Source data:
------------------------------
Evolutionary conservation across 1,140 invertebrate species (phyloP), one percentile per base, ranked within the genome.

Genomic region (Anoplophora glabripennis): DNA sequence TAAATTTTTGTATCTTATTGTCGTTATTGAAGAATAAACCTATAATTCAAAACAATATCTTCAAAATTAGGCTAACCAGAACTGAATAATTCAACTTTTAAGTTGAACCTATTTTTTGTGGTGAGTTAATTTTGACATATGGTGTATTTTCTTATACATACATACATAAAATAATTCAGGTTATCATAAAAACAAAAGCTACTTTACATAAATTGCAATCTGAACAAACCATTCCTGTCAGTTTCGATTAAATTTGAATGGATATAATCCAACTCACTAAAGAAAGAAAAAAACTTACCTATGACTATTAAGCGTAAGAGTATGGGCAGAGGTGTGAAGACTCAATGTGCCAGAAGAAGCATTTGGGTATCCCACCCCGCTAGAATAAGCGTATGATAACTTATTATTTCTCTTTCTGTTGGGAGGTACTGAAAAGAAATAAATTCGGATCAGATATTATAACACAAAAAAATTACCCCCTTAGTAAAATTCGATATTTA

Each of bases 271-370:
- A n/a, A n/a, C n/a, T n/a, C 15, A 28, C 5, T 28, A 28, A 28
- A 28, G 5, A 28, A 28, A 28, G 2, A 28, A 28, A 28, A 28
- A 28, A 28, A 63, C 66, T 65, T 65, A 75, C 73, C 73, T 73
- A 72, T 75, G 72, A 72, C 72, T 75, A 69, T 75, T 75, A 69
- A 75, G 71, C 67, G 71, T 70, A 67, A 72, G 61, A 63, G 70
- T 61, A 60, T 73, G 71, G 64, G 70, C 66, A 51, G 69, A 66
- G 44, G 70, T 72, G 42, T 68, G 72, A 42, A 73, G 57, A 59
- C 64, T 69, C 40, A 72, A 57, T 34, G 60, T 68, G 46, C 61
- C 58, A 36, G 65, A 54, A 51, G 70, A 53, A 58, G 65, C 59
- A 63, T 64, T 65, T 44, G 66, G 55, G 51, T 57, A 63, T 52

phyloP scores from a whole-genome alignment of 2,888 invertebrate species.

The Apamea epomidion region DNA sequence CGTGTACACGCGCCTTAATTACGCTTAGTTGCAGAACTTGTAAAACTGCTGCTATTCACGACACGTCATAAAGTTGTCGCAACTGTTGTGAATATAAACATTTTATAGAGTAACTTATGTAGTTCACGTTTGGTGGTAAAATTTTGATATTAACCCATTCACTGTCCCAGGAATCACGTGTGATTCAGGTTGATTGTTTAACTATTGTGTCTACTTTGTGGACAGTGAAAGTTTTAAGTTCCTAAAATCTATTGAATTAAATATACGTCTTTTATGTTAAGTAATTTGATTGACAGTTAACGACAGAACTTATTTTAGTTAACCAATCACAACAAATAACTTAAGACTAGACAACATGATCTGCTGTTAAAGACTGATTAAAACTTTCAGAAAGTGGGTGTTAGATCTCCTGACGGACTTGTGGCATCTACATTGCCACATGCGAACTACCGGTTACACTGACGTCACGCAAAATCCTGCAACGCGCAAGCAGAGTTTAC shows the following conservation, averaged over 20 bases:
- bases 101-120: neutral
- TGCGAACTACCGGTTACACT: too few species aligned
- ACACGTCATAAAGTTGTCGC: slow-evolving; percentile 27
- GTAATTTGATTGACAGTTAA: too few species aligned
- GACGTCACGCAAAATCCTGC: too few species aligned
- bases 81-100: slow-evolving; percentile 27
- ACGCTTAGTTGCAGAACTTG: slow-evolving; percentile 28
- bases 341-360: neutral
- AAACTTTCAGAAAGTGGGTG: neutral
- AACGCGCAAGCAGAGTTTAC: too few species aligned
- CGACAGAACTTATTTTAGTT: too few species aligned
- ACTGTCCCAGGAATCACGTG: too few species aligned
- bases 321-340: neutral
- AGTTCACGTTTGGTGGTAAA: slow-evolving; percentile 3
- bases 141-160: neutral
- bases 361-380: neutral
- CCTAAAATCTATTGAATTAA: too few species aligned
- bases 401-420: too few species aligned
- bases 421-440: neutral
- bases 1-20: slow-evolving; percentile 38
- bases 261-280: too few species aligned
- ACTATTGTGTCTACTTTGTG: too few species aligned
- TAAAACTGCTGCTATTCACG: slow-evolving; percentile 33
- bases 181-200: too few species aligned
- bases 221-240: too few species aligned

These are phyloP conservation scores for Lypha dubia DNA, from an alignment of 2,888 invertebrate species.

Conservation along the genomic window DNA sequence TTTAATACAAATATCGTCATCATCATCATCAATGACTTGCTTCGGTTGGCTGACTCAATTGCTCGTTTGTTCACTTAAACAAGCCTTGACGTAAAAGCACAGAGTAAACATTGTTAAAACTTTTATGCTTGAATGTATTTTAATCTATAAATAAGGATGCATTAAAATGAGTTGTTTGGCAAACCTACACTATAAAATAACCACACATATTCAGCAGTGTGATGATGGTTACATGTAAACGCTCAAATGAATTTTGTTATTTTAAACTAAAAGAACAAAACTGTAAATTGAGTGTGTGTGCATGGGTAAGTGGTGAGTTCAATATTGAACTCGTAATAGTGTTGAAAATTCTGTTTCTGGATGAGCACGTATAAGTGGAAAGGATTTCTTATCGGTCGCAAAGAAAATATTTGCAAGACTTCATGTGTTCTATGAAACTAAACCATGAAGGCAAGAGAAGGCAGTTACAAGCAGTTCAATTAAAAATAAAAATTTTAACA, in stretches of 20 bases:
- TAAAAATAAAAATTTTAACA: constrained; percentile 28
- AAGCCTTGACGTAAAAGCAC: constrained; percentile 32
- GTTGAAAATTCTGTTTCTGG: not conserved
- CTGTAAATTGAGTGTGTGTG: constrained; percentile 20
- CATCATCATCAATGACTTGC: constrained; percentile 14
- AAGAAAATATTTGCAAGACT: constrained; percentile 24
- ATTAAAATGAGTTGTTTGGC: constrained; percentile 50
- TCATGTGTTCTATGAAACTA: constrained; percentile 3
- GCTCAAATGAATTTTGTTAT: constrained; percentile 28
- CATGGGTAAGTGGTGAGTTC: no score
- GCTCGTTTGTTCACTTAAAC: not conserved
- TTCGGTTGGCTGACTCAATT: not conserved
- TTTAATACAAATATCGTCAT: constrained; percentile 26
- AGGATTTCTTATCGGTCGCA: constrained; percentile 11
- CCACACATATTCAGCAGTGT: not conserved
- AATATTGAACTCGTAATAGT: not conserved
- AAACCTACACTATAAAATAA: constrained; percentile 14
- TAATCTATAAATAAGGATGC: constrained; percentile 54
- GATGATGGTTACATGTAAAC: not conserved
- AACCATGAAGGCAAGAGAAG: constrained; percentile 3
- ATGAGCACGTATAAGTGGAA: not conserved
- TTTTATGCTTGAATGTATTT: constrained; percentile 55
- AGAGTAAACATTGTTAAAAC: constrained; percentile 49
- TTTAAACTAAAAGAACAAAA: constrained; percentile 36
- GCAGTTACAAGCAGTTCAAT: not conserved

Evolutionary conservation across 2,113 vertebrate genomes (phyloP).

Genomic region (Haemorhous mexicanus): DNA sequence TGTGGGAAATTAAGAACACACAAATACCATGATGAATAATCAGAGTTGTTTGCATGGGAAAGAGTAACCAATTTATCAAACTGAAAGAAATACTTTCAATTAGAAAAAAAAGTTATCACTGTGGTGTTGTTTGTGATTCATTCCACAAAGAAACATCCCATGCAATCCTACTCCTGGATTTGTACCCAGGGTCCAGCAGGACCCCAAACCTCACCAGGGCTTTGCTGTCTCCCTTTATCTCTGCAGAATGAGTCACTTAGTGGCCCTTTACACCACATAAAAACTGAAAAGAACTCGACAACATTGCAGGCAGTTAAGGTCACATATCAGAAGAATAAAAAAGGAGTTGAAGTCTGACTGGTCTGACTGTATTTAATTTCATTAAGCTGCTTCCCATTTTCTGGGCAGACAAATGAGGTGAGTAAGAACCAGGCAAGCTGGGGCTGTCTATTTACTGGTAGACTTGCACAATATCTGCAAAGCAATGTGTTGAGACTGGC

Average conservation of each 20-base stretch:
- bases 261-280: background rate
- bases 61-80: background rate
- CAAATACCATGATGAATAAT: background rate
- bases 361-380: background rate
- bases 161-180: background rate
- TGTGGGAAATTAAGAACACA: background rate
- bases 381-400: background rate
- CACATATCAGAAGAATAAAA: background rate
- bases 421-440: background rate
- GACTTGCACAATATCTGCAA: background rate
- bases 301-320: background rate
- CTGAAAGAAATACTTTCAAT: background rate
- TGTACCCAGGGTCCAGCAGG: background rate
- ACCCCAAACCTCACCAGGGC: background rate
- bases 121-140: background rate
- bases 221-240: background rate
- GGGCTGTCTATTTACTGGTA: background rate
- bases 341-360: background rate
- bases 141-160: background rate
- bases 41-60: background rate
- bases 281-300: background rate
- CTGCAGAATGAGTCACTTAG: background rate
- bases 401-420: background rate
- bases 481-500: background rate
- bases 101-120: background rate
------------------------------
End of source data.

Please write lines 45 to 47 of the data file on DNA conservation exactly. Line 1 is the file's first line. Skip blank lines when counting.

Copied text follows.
- GTTGAAAATTCTGTTTCTGG: not conserved
- CTGTAAATTGAGTGTGTGTG: constrained; percentile 20
- CATCATCATCAATGACTTGC: constrained; percentile 14